The main one is integrity. My first wife and I were married 17 years and had four children. There were some good times and some not-so-good ones. But I would never say the marriage was not blessed, that it was "not sacramental."

The second one is a simple question from one of my children: "Dad, if you get an annulment, that means you and Mom were not married in God's eyes, right? Well, does that not also mean that I am a bastard in God's eyes?" I have never heard a priest or canon lawyer give a convincing response to that question. (Their explanations are about as convincing as the pope telling us that it is alright to prevent conception through "natural family planning" but not through contraception.)

For these reasons alone I would never recommend an annulment.

Well, then, what can you do to remarry, to keep your integrity and to receive the sacraments?

Option I: Search for a Catholic church that doesn't know you and don't tell the priest that you are remarried without an annulment--the Catholic version of "don't ask, don't tell."

Option 2: Some priests recommend the "internal forum." This forum occurs when the official annulment process would prove too excruciating, but there is personal realization that your first marriage was not sacramental.

Many priests recognize this, others don't. You could be eligible for Communion with one and not eligible with another. Moreover, you could be barred from being a Communion minister or a religious education teacher. You could be fired from a teaching position in a Catholic school.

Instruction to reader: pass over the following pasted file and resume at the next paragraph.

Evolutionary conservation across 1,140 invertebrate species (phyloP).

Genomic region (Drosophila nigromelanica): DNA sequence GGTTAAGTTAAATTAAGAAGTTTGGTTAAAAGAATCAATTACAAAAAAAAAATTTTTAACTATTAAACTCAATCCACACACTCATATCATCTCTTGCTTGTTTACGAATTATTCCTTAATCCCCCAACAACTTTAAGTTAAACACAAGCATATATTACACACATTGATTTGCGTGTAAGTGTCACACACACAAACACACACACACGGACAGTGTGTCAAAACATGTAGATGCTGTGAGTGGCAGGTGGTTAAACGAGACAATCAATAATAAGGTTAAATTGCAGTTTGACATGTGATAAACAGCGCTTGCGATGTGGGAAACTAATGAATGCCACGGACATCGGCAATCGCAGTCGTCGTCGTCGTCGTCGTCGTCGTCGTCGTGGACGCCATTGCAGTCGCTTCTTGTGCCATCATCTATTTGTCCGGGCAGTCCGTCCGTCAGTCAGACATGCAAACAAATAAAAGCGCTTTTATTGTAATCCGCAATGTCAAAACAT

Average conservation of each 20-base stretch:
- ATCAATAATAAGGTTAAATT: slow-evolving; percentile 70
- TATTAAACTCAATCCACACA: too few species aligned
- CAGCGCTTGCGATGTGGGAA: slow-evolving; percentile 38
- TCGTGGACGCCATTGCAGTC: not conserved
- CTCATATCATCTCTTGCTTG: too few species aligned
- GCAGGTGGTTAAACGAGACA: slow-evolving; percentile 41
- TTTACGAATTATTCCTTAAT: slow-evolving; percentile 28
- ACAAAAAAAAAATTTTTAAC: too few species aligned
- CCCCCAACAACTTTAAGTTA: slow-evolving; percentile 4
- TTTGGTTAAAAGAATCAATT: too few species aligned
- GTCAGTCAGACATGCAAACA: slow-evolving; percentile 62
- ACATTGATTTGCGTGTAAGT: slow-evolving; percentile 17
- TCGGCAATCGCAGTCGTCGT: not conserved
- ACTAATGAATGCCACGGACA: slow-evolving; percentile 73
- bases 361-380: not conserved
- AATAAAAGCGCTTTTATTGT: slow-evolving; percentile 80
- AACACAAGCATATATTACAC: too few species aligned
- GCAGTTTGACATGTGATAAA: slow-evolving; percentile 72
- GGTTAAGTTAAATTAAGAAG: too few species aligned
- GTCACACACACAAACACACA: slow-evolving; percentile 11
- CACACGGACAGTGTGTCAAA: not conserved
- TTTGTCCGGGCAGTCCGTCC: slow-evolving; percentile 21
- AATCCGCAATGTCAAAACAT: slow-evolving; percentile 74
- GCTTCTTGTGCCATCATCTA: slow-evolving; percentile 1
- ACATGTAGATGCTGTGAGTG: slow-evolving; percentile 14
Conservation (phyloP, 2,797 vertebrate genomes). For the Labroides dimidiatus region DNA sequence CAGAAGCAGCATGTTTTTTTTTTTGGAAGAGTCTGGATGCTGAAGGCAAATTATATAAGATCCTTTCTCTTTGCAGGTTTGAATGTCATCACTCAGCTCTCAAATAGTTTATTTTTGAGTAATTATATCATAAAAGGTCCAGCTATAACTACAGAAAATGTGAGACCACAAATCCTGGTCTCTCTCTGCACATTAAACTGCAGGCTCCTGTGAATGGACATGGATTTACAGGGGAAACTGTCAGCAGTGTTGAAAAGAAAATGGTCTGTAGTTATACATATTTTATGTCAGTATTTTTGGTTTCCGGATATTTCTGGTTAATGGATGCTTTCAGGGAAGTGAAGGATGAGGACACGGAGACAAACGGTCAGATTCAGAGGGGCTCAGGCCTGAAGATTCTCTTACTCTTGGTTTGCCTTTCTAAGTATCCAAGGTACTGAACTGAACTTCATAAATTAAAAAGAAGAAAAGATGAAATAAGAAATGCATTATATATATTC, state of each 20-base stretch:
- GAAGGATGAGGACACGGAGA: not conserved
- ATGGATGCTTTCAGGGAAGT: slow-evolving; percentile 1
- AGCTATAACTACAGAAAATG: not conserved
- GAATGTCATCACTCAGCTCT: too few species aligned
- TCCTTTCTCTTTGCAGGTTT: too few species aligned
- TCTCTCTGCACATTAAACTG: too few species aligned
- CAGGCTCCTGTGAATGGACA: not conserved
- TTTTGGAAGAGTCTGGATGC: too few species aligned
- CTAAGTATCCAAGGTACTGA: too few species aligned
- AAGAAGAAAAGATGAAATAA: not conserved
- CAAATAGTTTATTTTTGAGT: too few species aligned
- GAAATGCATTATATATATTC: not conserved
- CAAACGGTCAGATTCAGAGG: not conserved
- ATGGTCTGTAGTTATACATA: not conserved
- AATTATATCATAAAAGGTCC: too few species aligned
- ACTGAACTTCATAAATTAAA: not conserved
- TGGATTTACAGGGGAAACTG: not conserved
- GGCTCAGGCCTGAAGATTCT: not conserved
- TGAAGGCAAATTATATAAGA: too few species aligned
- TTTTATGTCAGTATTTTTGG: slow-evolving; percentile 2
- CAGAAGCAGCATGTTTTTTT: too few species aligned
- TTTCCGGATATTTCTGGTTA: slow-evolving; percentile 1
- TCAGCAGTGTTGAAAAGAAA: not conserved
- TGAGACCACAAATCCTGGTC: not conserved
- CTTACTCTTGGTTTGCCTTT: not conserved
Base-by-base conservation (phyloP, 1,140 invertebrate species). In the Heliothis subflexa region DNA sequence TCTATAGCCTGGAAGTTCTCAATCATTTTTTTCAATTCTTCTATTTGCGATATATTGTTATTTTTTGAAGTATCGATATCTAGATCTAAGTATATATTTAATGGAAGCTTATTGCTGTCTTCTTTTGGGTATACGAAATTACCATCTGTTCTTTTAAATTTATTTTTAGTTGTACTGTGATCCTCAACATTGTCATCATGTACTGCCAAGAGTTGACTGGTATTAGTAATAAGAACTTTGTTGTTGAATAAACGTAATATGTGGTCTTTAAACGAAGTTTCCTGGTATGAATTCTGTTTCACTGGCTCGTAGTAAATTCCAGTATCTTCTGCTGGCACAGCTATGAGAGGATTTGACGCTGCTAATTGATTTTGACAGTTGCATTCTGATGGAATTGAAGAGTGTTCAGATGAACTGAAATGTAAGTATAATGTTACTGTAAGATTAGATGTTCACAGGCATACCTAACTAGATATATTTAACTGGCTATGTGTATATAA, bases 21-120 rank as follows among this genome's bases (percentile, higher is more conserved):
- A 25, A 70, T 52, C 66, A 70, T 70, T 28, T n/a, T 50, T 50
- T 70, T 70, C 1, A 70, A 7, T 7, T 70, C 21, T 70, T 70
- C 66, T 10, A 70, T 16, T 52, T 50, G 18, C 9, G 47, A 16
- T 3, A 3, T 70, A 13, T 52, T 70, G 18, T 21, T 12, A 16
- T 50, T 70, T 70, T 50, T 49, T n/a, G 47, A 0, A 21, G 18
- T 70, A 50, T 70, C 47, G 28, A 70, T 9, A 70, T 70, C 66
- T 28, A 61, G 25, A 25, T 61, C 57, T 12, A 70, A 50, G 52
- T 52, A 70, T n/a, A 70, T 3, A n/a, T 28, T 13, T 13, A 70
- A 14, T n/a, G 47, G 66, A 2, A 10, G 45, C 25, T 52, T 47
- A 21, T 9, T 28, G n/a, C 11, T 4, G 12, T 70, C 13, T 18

All the while, in the back of your mind--even if you receive an annulment--you know that your original marriage was indeed sacramental but simply failed. The annulment process is a charade to allow those who are male and celibate to put in place a process that appears to be compassionate but makes you a co-conspirator in hypocrisy.

These are some of the factors that have caused 30 million Catholics to walk out of the church in recent years.

There are more honorable alternatives.

The Catholic church has a 12-century tradition of allowing divorce and remarriage, during the time when priests, bishops and popes were themselves married and prior to the imposition of mandatory celibacy. Today, Catholic priests who have left the clerical state to marry, Catholic priests who have joined (or have been ordained in) the Ecumenical Catholic Communion, Roman Catholic Women Priests and the Orthodox Church all have valid ordinations and apostolic succession--and all welcome the remarried to Communion--as do Protestant churches that serve Communion.

If you read books on the annulment process by priests, bishops and canon lawyers, they continually make the point that the institutional church is compassionate and the annulment process is helpful to the laity. Do not be caught up in this delusional, self-congratulatory rhetoric.

The only long-range solution to the problem is for the institutional church to listen to the needs of the laity. When this happens, divorce and remarriage will be accepted again.

CHARLIE DAVIs is Vice-Chancellor for External Affairs of the Ecumenical Catholic Communion.
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Author:Davis, Charlie
Article Type:Viewpoint essay
Geographic Code:1USA
Date:Mar 22, 2010